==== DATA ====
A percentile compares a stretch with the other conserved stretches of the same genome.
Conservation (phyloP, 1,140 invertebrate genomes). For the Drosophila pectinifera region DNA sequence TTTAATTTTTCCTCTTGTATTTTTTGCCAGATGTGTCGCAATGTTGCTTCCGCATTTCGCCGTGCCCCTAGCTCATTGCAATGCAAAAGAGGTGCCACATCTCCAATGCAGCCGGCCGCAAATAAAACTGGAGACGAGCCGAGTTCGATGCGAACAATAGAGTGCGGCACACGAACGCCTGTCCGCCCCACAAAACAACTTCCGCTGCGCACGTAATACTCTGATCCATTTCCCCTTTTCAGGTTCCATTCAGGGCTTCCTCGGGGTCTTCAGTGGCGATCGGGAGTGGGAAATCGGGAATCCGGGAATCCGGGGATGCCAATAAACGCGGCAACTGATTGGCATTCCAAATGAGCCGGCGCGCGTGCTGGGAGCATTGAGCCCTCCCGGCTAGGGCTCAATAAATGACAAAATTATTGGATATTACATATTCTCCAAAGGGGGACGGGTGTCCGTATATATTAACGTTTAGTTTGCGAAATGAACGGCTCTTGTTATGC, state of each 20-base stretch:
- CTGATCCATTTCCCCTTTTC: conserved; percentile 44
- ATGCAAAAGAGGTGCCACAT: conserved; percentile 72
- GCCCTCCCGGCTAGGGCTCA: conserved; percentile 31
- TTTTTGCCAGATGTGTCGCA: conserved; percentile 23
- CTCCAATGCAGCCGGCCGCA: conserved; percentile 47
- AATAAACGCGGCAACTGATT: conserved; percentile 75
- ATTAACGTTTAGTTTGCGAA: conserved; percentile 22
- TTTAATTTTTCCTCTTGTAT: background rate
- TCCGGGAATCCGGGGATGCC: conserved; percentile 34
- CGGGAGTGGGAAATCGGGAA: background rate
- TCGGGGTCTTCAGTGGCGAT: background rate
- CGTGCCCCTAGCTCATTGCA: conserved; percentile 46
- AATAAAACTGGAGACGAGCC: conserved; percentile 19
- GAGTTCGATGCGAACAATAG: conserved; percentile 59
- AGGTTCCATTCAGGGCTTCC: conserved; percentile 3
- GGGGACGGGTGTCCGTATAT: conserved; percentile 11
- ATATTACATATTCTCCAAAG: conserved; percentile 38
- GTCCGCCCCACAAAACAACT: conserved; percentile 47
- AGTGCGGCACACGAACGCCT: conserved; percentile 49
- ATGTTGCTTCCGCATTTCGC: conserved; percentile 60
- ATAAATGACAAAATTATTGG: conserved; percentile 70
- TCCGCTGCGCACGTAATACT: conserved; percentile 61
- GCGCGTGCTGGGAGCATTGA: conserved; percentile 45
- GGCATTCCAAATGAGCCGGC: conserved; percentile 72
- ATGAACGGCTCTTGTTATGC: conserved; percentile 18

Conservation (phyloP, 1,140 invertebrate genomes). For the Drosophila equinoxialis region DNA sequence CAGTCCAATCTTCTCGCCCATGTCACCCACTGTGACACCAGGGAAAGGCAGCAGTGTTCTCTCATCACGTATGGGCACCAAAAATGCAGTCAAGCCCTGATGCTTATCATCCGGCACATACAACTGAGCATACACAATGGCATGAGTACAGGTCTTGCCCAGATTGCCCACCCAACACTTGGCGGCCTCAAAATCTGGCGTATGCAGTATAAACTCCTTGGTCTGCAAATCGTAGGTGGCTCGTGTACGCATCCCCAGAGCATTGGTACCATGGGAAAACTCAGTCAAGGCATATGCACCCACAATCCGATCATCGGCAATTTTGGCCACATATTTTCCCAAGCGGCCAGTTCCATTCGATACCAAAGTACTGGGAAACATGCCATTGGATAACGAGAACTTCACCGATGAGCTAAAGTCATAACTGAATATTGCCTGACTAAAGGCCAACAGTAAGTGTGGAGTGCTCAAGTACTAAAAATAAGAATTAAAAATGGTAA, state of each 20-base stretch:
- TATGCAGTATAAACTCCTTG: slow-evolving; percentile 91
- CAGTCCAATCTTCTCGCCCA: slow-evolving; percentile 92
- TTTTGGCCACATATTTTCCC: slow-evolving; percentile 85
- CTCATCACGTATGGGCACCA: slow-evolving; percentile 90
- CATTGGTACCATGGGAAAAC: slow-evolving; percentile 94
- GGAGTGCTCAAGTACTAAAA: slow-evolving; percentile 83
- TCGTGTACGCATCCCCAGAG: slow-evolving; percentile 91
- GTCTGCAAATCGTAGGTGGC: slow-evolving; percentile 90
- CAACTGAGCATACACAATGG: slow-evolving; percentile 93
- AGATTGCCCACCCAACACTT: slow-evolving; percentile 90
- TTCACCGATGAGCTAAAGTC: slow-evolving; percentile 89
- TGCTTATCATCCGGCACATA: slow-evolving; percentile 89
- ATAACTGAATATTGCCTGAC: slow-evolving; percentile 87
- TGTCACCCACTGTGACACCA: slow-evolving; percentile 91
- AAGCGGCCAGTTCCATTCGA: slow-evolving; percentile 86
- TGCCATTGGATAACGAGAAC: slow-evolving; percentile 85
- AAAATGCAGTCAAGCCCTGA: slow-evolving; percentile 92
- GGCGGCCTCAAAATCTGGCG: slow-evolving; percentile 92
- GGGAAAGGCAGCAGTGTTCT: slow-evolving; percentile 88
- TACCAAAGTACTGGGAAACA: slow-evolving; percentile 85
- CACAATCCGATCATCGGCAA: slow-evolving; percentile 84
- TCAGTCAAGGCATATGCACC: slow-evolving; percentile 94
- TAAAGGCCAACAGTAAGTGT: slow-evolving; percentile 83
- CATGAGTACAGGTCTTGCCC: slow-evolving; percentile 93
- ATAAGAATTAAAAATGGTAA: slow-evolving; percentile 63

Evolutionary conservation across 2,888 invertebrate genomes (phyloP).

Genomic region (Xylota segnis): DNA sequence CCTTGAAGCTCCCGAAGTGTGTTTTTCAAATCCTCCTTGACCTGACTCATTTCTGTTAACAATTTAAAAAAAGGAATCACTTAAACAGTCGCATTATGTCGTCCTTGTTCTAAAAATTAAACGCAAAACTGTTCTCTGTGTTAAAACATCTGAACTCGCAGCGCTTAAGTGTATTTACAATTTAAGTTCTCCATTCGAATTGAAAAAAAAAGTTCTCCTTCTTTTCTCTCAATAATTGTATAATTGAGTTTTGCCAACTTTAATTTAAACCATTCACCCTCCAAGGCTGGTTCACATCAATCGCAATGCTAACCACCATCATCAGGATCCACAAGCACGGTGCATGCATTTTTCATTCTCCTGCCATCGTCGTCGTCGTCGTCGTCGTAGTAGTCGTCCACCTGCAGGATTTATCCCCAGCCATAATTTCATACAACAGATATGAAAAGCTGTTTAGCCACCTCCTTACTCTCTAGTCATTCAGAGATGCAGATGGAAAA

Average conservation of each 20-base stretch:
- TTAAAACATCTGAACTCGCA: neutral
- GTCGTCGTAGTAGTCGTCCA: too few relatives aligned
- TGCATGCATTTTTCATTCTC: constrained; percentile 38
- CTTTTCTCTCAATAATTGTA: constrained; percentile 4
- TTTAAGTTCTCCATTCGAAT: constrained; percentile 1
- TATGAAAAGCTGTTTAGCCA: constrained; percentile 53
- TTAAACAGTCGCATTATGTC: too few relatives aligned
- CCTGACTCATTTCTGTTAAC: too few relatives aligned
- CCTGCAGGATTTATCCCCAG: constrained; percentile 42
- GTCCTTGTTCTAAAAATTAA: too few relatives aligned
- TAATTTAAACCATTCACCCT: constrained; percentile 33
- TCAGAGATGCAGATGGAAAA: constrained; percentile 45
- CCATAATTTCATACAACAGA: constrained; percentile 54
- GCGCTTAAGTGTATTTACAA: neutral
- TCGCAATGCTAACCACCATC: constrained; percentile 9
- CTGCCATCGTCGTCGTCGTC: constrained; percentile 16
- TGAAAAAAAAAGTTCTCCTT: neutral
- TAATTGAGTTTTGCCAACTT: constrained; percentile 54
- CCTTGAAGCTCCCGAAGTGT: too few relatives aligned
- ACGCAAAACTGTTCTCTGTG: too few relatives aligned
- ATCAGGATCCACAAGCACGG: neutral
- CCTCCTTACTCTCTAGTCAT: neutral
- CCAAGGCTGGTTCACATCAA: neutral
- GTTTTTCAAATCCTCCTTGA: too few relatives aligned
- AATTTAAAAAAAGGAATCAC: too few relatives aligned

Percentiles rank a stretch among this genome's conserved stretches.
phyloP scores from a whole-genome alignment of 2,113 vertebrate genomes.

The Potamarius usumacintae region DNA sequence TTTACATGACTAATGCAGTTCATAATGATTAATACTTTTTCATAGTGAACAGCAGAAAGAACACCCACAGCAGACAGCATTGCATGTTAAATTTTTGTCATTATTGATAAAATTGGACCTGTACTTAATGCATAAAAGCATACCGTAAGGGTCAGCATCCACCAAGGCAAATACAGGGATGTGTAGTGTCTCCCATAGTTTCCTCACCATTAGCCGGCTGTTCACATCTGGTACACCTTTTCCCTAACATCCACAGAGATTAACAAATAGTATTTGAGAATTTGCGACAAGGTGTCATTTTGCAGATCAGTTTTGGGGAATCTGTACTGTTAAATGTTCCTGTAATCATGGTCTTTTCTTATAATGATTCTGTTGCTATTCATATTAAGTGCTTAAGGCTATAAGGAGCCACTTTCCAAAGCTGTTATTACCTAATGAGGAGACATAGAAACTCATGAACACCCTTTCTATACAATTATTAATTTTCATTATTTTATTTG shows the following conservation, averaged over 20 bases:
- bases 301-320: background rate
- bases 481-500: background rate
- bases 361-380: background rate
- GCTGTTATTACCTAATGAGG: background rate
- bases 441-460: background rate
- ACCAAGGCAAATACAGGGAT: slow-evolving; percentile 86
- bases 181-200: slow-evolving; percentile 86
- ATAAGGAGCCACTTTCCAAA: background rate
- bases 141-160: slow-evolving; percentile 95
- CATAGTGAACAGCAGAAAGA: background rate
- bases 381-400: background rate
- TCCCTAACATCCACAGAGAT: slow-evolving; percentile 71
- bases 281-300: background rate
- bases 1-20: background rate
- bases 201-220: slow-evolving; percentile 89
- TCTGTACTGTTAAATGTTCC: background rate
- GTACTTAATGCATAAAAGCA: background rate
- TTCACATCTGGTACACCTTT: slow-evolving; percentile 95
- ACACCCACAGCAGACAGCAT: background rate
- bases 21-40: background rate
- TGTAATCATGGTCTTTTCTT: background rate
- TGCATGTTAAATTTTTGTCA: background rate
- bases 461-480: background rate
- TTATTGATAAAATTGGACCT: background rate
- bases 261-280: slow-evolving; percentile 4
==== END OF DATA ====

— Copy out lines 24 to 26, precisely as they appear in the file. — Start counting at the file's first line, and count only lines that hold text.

- TCCGCTGCGCACGTAATACT: conserved; percentile 61
- GCGCGTGCTGGGAGCATTGA: conserved; percentile 45
- GGCATTCCAAATGAGCCGGC: conserved; percentile 72